For the people in a tiny Serbian village there is nothing sexy or romantic about a vampire. In fact, they are terrified that one of the most feared vampires of the area has been roused back to life.
Rather than 'Twilight's' Edward, the people of Zorazje fear that Sava Savanovic is lurking in their forested mountains of western Serbia.
They believe that he is on the move because the home he occupied for so long, a former water mill, recently collapsed. Savanovic is believed to be looking for a new home.
"People are very worried. Everybody knows the legend of this vampire and the thought that he is now homeless and looking for somewhere else and possibly other victims is terrifying people," Miodrag Vujetic, local municipal assembly member, told ABC News. "We are all frightened."
Vujetic said villagers "are all taking precautions by having holy crosses and icons placed above the entrance to the house, rubbing our hands with garlic, and having a hawthorn stake or thorn."
"I understand that people who live elsewhere in Serbia are laughing at our fears, but here most people have no doubt that vampires exist," he says.
According to legend, Savanovic would kill and drink the blood of the peasants who came to grind their grain at his watermill on the Rogacica River. Tour groups from around the Balkans would come to see the mill. But even tourism had its limits.
"We were welcoming tourists, but only during the day. Nobody ever overnighted there," said Slobodan Jagodic, whose family owned the mill for over 60 years.
"We were too scared to repair it, not to disturb Sava Savanovic," says Jagodic. "It's even worse now that it collapsed due to lack of repair."
Traditions die slowly in this part of the world. "In the dark forested mountains of Serbia, Bosnia, Montenegro, Macedonia and Croatia, many people still believe in vampires and take them quite seriously," says Dr. James Lyon, Ph.D, a noted Balkan historian who has done extensive research on the folklore behind vampires.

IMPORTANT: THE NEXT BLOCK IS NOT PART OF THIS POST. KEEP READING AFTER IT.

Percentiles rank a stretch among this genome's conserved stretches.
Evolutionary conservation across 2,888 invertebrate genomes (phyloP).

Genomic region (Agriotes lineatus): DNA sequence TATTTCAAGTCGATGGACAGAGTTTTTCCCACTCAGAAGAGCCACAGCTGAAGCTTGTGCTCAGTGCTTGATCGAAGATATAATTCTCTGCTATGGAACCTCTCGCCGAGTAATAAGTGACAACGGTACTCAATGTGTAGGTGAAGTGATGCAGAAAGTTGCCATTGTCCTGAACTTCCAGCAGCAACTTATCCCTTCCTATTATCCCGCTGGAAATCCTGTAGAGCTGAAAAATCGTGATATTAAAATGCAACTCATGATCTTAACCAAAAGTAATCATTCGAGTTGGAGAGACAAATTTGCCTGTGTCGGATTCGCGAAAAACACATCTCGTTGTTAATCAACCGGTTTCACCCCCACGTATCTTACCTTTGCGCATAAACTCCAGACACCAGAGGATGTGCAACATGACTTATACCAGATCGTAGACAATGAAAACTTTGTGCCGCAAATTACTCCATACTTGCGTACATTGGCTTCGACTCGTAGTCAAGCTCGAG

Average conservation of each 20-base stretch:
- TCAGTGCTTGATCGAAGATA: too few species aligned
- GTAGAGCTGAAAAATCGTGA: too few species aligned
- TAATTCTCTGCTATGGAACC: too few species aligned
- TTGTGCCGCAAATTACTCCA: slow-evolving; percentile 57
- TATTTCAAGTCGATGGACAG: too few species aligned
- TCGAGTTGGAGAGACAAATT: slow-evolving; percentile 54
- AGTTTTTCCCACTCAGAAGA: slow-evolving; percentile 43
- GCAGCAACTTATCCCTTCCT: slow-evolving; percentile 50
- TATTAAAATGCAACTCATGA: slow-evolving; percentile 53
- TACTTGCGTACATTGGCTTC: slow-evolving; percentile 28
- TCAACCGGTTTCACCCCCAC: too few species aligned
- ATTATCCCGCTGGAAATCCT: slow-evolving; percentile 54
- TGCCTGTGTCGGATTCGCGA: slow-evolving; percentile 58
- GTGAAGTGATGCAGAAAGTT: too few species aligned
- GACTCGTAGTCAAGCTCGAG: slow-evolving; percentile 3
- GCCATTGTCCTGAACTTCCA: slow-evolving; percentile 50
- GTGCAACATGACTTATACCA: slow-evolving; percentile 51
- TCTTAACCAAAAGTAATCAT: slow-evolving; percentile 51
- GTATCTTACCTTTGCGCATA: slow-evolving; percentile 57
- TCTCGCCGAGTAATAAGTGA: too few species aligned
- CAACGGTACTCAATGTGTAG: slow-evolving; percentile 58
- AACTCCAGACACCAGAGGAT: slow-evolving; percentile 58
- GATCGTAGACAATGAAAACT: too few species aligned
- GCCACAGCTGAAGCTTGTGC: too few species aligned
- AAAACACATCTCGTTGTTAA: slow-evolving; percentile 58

"In local folklore, vampires are not potential boyfriends. Rather, they are hideous, blood thirsty creatures with red eyes and iron teeth that bloat when they feed, and are able to shift their shape," says Lyon, author of "Kiss of the Butterfly," a historical thriller about vampires in the Serbia.
Savanovic has maintained his notoriety in modern Serbia. He was featured in a 19th century book "Ninety Years Later" written by Milovan Glisic, whose book inspired a 1972 horror film "Leptirica" (Butterfly), widely watched throughout all of former Yugoslavia. More recently, Savanovic appeared in an award winning book "Fear and Its Servant" written by Mirjana Novakovic.
The Balkans have long established itself as Ground Zero for vampires when it comes to fanged folklore, and Serbia is a leader in this, according to Lyon.
"Vampires originated in Serbia, not Romania," says Lyon. "The word vampire entered western languages from Serbia in the late 1720s."
Austrian forces returning from conquests in Ottoman Serbia in the early 1700s brought back vampire stories, which circulated throughout Europe, later inspiring Byron, Keats and Coleridge, he claims.
"In 1730-31 the Austrian Army sent a military surgeon into Serbia to conduct autopsies on suspected vampires. He and other Austrian Army officers wrote of their experiences, and these records still exist today," Lyons said.
Documented reports of vampire-related activity continue to this day throughout the Balkans, the most recent having occurred in 2011 in Serbia.
Back in Zarozje, villagers will have to be on their guard for at least seven more months, because local legend holds that vampires are most active between Christmas and the Feast of the Ascension on June 7.